Twitter bans neo-Nazi group's messages in Germany

Special function allows Twitter to block extremist group's content in Germany while maintaining its accessibility elsewhere.

By REUTERS
October 18, 2012 17:49
1 minute read.
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Twitter 311. (photo credit: Courtesy of Twitter homepage)

 
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FRANKFURT - Twitter has blocked messages in Germany from a group banned by local authorities over right-wing extremism, using its powers to withhold content in one specific country for the first time.

"The account and all its content have been blocked for Germany, the content remains visible to Twitter users in other countries," a spokesman for Twitter said.

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Twitter announced plans for its so-called "Country Withheld Content" function earlier this year, which allows it to remove illegal content for one specific country, saying it believed that keeping messages up in other places would serve freedom of expression, transparency and accountability.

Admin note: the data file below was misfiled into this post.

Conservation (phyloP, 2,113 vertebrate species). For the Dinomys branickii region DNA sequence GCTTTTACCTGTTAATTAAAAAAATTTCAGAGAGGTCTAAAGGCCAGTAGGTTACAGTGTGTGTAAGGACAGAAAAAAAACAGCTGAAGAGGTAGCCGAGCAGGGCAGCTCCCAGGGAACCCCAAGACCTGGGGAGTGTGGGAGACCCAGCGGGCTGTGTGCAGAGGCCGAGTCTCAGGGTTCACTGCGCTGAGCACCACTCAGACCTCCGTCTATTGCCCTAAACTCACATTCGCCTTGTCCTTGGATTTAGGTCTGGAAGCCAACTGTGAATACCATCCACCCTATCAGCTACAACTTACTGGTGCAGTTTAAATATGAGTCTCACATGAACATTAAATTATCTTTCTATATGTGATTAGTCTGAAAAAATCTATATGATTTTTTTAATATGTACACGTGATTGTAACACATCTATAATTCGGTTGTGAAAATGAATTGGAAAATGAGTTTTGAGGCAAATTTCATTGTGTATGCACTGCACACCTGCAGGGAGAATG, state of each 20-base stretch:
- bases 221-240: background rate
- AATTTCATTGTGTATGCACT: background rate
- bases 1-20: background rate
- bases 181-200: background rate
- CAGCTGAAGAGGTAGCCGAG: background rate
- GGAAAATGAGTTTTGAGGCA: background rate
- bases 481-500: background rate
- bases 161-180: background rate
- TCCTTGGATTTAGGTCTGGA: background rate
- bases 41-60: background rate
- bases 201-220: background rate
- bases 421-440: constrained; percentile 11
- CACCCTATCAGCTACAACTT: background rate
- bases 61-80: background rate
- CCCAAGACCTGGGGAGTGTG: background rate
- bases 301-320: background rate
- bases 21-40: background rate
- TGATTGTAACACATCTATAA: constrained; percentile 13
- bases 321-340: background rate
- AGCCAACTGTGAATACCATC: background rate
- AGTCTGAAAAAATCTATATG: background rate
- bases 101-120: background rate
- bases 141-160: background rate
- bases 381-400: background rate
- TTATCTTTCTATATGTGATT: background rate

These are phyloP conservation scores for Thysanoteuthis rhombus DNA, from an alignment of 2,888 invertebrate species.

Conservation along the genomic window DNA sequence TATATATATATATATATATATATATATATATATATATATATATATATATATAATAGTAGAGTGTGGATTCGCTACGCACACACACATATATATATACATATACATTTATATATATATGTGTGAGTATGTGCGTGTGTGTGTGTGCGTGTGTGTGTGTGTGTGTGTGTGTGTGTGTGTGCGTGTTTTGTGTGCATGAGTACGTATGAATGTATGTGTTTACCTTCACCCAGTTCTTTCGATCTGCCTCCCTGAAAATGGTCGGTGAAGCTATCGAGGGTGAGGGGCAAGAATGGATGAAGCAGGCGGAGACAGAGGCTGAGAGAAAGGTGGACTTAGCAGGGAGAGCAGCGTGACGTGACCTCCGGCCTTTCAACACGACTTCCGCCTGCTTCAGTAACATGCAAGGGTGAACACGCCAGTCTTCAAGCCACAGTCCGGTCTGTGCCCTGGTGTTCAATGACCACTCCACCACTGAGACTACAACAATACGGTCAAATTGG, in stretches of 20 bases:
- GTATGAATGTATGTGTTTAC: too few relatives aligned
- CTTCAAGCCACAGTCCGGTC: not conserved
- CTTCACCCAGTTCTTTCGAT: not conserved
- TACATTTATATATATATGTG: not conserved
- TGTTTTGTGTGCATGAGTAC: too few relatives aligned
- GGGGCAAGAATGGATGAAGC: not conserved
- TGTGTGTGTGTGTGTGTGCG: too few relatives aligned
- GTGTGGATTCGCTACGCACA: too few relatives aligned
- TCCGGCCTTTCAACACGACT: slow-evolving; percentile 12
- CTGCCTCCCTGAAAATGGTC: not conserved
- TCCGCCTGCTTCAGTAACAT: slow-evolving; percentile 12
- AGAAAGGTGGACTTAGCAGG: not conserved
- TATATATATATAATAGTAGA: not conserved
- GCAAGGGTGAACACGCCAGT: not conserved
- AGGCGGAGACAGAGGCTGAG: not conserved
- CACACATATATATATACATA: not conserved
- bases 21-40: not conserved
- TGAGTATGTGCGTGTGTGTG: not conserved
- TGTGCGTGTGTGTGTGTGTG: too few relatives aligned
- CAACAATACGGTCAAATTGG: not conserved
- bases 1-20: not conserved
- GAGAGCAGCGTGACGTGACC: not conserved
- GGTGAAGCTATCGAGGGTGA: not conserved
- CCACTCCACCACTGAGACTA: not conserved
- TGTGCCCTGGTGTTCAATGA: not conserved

The spokesman said the move to block messages from the German group - which calls itself Besseres Hannover, which means "a better Hanover" - came at the request of police in the northern German city of Hanover.

Alex MacGillivray, Twitter's General Counsel tweeted "Never want to withhold content; good to have tools to do it narrowly & transparently," and linked to a copy of the police letter.

Public prosecutors searched the homes of more than 20 suspected members of the group last month who are accused of forming a criminal organization with the intention of committing crimes. According to Hanover police, the group was banned on Sept. 25 and ordered to halt all its activities.

Hanover Police President Axel Brockmann said in a statement last month he had pledged when taking office "to crush this group of neo-Nazi and far-right activists wherever it appeared".

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"This horror is at an end," said Uwe Schuenemann, the Interior Minister of the local state Lower Saxony, when he announced the ban.

Police said the group had 40 members and had recently distributed copies of its far-right magazine at schools.

Authorities and residents across Germany have become more sensitive to the threat of far-right militants since revelations last year that a neo-Nazi cell waged a seven-year racist killing spree through the country, murdering nine people, mostly of Turkish origin.

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